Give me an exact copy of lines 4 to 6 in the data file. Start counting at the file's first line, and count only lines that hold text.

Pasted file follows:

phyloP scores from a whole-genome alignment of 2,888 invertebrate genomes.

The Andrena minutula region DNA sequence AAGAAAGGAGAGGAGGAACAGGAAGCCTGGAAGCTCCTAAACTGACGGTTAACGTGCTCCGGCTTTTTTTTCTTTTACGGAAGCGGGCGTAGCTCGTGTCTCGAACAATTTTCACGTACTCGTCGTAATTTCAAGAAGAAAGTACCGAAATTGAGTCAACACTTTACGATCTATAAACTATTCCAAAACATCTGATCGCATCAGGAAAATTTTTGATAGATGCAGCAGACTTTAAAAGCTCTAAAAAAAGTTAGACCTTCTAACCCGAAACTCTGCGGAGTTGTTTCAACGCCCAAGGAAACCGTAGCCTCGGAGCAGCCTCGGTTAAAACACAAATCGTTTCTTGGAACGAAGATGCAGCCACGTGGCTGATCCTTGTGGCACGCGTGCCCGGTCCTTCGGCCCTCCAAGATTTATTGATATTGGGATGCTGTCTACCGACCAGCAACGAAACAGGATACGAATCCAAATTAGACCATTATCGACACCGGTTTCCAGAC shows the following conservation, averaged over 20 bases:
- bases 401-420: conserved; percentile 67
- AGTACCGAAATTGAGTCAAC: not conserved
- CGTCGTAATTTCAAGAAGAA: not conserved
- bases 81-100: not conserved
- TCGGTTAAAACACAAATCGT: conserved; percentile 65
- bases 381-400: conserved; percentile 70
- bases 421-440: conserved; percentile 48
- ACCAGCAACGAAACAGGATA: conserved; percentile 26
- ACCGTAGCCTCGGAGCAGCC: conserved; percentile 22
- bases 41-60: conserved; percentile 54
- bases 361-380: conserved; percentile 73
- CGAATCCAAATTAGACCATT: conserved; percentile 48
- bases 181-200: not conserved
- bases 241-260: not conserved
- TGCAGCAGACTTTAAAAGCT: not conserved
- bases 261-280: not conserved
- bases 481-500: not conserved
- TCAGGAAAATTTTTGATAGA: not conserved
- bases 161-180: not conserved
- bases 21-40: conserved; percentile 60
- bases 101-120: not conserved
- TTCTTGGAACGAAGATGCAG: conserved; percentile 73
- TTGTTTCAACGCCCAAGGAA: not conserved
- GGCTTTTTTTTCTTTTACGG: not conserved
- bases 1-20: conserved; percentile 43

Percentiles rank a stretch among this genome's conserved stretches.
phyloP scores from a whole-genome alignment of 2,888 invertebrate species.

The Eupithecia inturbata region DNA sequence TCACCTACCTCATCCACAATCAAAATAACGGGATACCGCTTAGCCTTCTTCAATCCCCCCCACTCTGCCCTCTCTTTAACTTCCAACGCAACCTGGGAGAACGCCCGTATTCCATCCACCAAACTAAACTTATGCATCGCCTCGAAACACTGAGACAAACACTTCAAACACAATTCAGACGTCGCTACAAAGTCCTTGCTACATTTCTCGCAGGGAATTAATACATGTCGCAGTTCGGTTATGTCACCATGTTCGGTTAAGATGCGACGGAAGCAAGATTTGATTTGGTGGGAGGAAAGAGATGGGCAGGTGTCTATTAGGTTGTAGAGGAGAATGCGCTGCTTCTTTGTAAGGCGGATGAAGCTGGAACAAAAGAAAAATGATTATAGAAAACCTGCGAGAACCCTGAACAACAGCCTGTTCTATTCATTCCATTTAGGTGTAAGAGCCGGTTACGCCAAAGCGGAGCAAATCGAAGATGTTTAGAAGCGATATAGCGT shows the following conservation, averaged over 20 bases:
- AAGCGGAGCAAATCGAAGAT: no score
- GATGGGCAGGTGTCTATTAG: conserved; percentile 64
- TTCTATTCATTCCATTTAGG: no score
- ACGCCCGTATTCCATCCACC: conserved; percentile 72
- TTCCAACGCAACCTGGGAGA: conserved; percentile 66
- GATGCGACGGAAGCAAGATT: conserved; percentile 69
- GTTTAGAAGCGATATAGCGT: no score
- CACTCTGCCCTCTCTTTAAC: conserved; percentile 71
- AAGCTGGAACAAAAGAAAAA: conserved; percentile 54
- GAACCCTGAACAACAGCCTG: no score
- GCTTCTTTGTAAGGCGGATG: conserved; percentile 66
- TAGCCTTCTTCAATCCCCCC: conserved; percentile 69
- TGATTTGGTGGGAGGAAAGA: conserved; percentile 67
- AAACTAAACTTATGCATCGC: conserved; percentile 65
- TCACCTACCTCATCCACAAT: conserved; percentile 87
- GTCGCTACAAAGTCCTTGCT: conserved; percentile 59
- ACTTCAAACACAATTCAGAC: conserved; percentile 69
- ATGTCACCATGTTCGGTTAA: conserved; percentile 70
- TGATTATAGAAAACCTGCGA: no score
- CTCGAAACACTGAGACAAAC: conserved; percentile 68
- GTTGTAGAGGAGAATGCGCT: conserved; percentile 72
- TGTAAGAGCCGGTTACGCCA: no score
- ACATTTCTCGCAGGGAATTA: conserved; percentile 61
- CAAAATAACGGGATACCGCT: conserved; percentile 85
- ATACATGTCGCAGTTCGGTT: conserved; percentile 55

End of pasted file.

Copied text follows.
- AGTACCGAAATTGAGTCAAC: not conserved
- CGTCGTAATTTCAAGAAGAA: not conserved
- bases 81-100: not conserved